Income Investors: Is This Utility Stock Too Expensive?

Interest rates look to be lower for longer. Income investors are once again flocking in droves to stocks like Fortis Inc. (TSX:FTS)(NYSE:FTS) that have stable, growing dividends. Is it worth chasing this stock for its stable yield, or should you wait for a better entry point?

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I think that the biggest disservice done by central banks to investors was the fact that they inflated stocks so quickly that there was barely enough time for the market to work on its own. When the market reached its March lows, I was just beginning to buy stocks. Prices had finally started to reach the price I was willing to pay. 

I have to admit, I thought we would have had at least a couple of months to purchase shares. As it stands, I barely had enough time to begin even entering a position before stocks shot back up. There are perennially good deals still available in the oil sector, of course, and banks are still attractive. One of my favourite sectors, the regulated utilities, is now once again pretty expensive. Should you buy shares today?

Utilities are great long-term investments

In the long run, regulated utilities are great investments. Power generation demands are growing, as more of our lives are relegated online. We need energy generation to power our online purchases, shipments, and smart devices. These demands are rising over time as populations grow. 

A company like Fortis (TSX:FTS)(NYSE:FTS) exemplifies this trend perfectly. The company has been growing internationally, with operations in the United States and Canada. Currently, 65% of its earnings come from the United States. The favourable exchange rate gives its earnings a boost when they are converted back into Canadian dollars.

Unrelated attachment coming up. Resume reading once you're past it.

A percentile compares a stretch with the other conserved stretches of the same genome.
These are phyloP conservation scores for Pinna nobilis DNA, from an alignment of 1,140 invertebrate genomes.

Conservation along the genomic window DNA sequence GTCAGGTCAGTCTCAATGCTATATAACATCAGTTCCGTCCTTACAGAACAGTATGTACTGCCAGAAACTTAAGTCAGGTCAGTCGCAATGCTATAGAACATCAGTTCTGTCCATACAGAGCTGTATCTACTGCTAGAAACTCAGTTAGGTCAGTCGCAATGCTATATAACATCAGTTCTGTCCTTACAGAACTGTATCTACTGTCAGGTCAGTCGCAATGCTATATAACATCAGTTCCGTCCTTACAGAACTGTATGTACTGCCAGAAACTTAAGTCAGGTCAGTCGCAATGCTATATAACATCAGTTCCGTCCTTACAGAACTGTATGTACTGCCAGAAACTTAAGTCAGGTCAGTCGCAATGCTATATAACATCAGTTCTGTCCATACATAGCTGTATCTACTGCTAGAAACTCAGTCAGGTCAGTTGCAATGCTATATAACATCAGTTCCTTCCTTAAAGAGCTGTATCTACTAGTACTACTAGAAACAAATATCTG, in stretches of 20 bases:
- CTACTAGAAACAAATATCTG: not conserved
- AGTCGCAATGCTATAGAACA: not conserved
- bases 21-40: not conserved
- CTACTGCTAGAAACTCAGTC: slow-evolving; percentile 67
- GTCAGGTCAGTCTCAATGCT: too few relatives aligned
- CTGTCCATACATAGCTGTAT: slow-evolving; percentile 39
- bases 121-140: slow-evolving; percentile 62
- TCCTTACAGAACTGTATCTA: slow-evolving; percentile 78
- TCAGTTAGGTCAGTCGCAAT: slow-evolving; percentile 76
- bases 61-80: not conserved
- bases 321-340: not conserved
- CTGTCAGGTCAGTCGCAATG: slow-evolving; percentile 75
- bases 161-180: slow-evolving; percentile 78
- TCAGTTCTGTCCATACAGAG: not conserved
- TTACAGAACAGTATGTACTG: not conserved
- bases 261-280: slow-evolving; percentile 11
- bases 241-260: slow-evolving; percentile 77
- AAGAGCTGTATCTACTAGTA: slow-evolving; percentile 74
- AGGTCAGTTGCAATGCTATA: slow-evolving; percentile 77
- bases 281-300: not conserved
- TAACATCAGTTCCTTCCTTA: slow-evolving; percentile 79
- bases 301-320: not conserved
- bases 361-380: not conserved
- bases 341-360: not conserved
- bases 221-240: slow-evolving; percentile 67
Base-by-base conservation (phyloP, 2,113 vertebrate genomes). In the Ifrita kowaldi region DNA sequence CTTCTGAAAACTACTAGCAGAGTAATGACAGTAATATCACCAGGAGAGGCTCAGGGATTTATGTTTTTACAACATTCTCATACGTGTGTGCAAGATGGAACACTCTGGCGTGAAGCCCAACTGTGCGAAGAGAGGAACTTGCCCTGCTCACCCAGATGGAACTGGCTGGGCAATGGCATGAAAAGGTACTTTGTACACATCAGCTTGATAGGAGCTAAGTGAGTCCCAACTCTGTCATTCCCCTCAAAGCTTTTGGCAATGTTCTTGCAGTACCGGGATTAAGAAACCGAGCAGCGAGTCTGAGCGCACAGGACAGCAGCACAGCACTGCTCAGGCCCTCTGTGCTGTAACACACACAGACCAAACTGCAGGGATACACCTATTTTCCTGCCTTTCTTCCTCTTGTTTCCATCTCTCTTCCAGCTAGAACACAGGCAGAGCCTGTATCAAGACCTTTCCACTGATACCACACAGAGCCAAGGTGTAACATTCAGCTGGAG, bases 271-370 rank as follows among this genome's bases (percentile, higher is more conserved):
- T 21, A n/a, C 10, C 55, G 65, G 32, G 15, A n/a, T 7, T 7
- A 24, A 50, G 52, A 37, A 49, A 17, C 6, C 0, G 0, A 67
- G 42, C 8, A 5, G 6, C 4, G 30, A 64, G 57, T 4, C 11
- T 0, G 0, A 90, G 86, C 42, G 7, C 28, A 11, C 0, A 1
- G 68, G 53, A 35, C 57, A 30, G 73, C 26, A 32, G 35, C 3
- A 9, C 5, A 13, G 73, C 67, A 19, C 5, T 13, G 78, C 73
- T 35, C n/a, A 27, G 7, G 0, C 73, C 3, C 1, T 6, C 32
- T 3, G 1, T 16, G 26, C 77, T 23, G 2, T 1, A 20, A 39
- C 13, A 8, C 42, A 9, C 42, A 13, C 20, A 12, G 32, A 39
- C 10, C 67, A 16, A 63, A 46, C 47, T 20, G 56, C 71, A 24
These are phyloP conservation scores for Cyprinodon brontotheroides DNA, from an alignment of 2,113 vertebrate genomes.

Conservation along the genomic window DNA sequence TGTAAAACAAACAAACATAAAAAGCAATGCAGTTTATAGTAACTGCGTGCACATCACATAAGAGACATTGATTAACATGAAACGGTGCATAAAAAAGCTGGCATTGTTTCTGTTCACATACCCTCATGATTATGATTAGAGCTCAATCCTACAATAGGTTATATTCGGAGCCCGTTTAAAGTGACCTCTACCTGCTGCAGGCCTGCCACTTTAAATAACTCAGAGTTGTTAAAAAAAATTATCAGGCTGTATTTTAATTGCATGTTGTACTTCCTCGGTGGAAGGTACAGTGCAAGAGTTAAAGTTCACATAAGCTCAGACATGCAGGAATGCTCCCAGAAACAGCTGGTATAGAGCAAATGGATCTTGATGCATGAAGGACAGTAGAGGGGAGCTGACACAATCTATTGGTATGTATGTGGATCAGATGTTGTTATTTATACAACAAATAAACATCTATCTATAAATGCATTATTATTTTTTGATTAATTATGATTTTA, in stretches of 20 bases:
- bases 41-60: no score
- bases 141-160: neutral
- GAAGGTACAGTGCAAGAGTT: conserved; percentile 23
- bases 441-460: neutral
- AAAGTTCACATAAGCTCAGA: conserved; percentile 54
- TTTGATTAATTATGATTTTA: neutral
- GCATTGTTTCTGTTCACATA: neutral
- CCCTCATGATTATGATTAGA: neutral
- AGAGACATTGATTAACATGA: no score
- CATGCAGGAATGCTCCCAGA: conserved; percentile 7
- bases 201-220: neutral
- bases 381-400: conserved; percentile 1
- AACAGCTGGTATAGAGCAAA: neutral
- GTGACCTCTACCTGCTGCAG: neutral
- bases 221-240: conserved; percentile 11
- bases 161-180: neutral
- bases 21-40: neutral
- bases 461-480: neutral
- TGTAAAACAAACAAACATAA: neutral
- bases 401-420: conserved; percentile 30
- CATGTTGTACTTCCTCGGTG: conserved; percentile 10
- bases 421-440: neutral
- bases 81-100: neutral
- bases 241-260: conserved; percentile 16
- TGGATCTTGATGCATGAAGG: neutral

Fortis is also focused on delivering cleaner energy over time. It is aiming to be up to 28% renewable energy in 2021 and a continued focus on this environmentally responsible energy going forward. 


This is the real reason that people purchase this stock. The company has almost a half a century, 46 years, of dividend increases under its belt. With its 99% regulated earnings, you can bet that this streak will continue for years to come. The company estimates a 6% average annual dividend growth through 2024.   


There are dangers as well as lurking in the sector that investors should take into consideration, especially if you already have a substantial position. The first is the fact that Fortis has a lot of debt. This is not unusual for capital-intensive utilities, but it is still something to consider. 

The second and more concerning issue is an interest rate problem. Rates are very low at the moment, forcing many income-dependent investors away from stable investments like GICs into dividend stocks. Fortis is one of the most stable of all, but it is not immune to a downturn. The recent March crash certainly proved that to be the case. Safe stocks are still vulnerable to pullbacks. Furthermore, if rates ever rise again in our lifetime, Fortis shares could drop as they did in 2018.

The bottom line

I love Fortis as a long-term hold. The energy produced by utility companies will be in demand for a long time. The regulated nature of its earnings provides clarity for debt repayment and dividend increases. I will not buy any more shares at the moment, however, as I already own enough, and the price has shot up too high for me once again. 

If you don’t own any of this stock, you could start to build a position. It might fall in a market crash or, I can’t believe I’m saying this, if interest rates ever start to rise. For now, I’m going to kick back, collect my dividends, and wait for a better entry point.

This article represents the opinion of the writer, who may disagree with the “official” recommendation position of a Motley Fool premium service or advisor. We’re Motley! Questioning an investing thesis — even one of our own — helps us all think critically about investing and make decisions that help us become smarter, happier, and richer, so we sometimes publish articles that may not be in line with recommendations, rankings or other content.

Fool contributor Kris Knutson owns shares of FORTIS INC. The Motley Fool recommends FORTIS INC.

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